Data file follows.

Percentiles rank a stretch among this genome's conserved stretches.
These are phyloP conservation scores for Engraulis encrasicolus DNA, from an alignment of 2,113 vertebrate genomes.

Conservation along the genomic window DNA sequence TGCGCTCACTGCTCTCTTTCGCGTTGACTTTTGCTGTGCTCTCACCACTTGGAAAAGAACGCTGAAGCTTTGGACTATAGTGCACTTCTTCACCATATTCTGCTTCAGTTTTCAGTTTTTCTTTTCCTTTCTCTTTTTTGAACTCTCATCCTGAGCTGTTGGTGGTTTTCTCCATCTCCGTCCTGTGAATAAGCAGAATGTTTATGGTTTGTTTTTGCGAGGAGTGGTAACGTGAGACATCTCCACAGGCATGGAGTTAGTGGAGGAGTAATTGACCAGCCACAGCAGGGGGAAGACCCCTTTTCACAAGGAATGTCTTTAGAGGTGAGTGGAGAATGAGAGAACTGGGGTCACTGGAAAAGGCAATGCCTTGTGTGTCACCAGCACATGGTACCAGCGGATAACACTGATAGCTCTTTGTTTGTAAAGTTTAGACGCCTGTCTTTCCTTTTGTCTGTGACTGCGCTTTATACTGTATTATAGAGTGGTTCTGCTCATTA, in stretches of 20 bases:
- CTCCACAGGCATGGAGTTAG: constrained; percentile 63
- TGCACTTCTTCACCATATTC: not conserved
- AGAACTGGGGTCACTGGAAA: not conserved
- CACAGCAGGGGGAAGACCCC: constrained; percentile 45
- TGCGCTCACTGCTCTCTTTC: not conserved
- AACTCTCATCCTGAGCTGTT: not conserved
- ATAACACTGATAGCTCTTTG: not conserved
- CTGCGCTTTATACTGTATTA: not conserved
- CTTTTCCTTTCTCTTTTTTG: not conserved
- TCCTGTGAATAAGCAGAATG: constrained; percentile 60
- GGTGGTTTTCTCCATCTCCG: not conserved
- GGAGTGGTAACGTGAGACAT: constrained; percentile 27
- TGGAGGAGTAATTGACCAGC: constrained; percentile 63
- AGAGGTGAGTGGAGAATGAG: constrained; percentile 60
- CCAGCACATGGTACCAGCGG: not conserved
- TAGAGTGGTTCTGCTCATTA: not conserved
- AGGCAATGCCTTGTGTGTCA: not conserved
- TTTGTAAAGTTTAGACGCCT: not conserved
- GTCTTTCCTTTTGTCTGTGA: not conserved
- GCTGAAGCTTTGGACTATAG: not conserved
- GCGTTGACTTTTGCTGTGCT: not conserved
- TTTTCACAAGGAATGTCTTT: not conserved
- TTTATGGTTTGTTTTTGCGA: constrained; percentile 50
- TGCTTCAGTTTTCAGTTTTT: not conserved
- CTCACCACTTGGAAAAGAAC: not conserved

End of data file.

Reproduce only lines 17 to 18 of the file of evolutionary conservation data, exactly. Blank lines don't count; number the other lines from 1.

- AGAGGTGAGTGGAGAATGAG: constrained; percentile 60
- CCAGCACATGGTACCAGCGG: not conserved